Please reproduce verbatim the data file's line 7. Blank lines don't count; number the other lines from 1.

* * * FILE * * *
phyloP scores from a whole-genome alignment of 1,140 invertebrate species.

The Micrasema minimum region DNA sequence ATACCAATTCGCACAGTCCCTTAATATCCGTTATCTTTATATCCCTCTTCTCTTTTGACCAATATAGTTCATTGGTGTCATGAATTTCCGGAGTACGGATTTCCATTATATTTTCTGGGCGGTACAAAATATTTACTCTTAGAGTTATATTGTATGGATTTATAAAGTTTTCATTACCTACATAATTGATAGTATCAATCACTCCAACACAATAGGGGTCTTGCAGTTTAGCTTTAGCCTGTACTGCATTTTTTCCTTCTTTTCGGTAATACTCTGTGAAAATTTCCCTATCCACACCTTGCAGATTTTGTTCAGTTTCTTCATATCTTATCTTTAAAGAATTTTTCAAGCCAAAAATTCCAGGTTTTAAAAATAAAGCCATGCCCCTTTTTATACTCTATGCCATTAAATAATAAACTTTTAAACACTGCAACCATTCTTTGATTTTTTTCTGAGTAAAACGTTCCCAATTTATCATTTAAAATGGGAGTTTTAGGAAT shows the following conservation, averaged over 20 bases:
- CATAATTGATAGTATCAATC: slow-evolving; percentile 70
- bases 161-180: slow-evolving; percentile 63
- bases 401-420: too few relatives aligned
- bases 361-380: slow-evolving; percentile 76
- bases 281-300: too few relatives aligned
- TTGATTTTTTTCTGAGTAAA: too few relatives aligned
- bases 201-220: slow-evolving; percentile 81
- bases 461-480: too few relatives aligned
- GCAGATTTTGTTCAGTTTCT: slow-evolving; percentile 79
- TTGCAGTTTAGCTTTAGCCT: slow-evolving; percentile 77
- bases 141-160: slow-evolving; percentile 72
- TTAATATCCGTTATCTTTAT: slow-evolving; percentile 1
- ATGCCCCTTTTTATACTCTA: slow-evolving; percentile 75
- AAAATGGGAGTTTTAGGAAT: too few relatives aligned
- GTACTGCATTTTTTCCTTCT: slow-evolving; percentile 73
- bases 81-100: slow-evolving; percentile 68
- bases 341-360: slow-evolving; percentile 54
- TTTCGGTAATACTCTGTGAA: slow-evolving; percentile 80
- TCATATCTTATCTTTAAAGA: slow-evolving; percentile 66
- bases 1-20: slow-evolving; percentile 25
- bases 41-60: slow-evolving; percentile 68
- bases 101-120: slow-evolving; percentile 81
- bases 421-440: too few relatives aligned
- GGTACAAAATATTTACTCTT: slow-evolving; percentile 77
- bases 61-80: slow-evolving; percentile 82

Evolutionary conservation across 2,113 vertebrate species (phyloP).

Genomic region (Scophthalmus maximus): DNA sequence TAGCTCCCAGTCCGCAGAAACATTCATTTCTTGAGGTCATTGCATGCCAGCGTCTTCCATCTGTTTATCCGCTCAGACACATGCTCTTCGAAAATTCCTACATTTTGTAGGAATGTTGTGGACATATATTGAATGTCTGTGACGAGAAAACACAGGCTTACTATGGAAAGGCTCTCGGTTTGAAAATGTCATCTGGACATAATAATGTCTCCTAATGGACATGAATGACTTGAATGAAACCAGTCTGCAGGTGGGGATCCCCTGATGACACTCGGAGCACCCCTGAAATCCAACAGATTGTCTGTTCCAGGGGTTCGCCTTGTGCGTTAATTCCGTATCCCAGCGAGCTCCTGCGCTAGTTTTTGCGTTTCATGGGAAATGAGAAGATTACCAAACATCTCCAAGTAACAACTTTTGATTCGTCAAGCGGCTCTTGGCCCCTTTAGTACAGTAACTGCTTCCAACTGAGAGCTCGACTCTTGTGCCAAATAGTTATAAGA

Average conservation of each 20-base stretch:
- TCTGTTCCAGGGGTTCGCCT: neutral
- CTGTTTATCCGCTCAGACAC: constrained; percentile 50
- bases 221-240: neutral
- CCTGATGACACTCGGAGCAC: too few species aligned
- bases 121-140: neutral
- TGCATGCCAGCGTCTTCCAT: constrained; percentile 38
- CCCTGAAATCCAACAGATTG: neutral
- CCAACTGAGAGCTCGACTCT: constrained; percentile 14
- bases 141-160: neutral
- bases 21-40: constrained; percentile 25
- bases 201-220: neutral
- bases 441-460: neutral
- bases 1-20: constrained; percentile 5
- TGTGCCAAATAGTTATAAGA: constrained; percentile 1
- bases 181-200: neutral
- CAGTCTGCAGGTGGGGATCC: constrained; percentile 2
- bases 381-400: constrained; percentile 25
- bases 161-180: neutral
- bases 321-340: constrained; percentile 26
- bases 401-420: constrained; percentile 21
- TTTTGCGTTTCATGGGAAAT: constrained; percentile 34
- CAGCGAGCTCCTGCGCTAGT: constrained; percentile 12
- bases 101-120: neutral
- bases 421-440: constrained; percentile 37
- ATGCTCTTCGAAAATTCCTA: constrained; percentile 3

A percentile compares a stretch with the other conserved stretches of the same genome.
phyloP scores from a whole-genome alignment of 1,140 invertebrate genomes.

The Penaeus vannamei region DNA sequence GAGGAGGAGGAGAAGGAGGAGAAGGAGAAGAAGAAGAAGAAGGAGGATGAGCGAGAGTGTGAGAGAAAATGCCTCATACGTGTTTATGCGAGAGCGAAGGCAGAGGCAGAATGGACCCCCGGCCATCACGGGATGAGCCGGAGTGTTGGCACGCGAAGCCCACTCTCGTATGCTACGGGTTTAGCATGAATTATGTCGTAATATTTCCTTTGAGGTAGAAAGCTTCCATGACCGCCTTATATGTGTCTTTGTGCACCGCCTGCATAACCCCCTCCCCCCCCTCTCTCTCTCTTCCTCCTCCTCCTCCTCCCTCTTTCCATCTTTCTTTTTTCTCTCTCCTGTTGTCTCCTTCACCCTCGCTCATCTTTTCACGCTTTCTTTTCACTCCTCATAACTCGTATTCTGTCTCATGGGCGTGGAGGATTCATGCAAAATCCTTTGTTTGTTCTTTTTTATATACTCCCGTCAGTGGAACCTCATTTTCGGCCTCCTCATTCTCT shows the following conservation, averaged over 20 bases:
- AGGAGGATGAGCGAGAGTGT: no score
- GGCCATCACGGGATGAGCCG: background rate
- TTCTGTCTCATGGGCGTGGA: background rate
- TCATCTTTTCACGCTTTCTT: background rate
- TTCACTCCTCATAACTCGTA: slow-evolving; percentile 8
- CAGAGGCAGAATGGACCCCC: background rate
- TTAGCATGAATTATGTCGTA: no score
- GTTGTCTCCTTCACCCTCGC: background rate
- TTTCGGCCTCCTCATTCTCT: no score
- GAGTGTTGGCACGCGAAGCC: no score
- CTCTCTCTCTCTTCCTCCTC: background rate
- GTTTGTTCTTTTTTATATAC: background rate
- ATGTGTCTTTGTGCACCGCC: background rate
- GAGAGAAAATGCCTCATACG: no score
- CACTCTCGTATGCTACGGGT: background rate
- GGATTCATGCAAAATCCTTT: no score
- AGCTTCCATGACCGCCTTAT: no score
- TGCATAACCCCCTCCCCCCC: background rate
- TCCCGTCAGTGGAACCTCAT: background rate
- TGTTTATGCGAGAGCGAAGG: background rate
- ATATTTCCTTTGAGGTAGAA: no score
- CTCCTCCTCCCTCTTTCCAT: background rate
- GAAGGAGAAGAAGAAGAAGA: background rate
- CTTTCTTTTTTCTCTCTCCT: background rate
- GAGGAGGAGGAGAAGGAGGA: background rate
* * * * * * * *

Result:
- bases 281-300: too few relatives aligned